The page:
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Tuesday, Sep. 30, 2014
This is truly the best part of the seasonPosted Thursday, October 7, 2010, at 5:15 PM
Well it certainly is the best time of the year for a diehard baseball fan like myself.
Regardless of the fact that my beloved White Sox are once again not in the playoffs, it's still one of the most exciting and entertaining aspects of the baseball season.
It's a time of the year when there's quality, quantity and excellence all rolled into a set of games that will ultimately give us a World Series Champion.
Let me begin my dissection of the baseball postseason by examining those three terms and how they relate.
First of all, there's nothing but quality teams involved.
All eight playoff teams this season are a combined 746-550 for a .575 winning percentage.
The eight teams are an average of 93-68 which works out to 25 games over .500. I don't know about most fans, but personally I'd like to see my team finish with that kind of record every season.
No team in the postseason finished with less than 90 wins and none had more than 72 losses.
The closest to those numbers are the American League West champion Texas Rangers who finished the season 90-72 while the other end of the spectrum finds the National League East champion Phillies sporting the best record of the eight teams involved at 97-65.
The quality of the postseason teams goes further when you consider individual accomplishments from the regular season.
First of all you have a likely Cy Young Award winner in the form of Roy Halladay.
Not only did he become just the second pitcher in baseball to throw a no-hitter in the postseason, he also became the first pitcher in postseason history to record more hits and drive in more runs than the team he was facing.
Speaking of Cy Young Award winners, you have the National League's two-time defending winner, Tim Lincecum taking to the hill during the series.
You have a pair of 21-game winners involved -- Halladay and C.C. Sabathia of the Yankees -- as well as the American League batting champion Josh Hamilton from the Texas Rangers.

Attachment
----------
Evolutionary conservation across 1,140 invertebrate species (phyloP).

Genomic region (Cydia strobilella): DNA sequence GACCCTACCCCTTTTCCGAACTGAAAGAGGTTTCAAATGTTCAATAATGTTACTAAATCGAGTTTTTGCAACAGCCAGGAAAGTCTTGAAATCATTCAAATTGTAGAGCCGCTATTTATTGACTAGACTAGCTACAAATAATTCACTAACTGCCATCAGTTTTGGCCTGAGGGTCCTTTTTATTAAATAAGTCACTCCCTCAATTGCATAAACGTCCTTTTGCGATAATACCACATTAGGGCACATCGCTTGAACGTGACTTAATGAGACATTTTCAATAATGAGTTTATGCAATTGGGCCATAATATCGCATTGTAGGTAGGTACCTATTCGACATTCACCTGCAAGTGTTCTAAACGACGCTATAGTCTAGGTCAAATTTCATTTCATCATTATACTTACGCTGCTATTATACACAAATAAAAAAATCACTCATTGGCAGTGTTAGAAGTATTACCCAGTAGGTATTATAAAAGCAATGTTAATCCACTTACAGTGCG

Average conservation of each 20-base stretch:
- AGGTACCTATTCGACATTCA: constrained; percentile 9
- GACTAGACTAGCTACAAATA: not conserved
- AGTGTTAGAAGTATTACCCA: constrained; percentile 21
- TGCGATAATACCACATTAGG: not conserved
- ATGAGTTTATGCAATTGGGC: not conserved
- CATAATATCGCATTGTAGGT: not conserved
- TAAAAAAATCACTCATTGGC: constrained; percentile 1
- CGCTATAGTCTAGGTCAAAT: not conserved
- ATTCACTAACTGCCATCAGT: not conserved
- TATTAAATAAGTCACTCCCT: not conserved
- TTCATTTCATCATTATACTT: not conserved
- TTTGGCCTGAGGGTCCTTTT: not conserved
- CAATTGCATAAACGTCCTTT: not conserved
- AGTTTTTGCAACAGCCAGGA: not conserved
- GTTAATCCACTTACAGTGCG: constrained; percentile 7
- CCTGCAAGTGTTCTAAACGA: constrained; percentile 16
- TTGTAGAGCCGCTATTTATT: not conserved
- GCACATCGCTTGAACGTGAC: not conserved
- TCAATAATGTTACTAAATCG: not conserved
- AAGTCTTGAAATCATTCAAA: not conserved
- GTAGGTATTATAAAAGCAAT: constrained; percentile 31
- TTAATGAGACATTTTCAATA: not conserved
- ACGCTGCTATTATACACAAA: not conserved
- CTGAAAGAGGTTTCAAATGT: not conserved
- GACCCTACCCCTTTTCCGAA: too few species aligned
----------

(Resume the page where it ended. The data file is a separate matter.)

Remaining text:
Throw in Alex Rodriguez, who fell just one short of the RBI title with 125 and Joe Mauer of the Twins who fell just a few points short (.327) in the AL batting chase and Joey Votto (.324) who was second in the NL batting race and you have all the ingredients you need for a lot of postseason excitement.
If the individual player aspects aren't enough to entice even the most distant fan to tune in at least once, there's always the dislike for a team to consider.
Most fans of teams outside of New York like to see the Yankees lose. Let's face it, as teams go you either hate or love the Bronx Bombers.
If for no other reason detractors of the "Evil Empire" should be watching the Yankees-Twins series just to root against them.
You have the swan song of one of the greatest managers of all time in Atlanta's Bobby Cox.
For thirty seasons Cox has either been in a dugout or running a team from the front office. He has established himself as one of the true "baseball men" of this era.
There's also the resurgence of a franchise in the form of the Cincinnati Reds and the continuing metamorphosis of the Tampa Bay Rays from doormat to yearly contender.
If that's not enough to at least peak a little interest then take into consideration the quantity of games involved over the next few weeks.
First of all we have what I consider to be the best four days of the baseball season. It's a span that includes as many as 14 games in just four days.
There's afternoon, evening, night and late night games at any given time along the way, especially during the Divisional Series round.
No matter what hours you work you'll have an opportunity to catch a game.
Finally, there's the aspect of quality.
That one is fairly simple to present. You don't see a team with a losing record in the MLB Playoffs and you don't see a team that didn't earn their place because half of the league automatically gets a playoff berth.
You only see division champions and the two best teams that didn't win a division title earn their spot in the postseason.
You also see that the regular season means a great deal to who qualifies beyond it, not just because you had enough games to finish eighth in a conference of 16.
And if that's not enough of an enticement to watch then I guess I'm out of reasons.
Rick is a sports writer with the Greene County Daily World. He can be reached by telephone at (812) 847-4487 or by E-mail at email@example.com.
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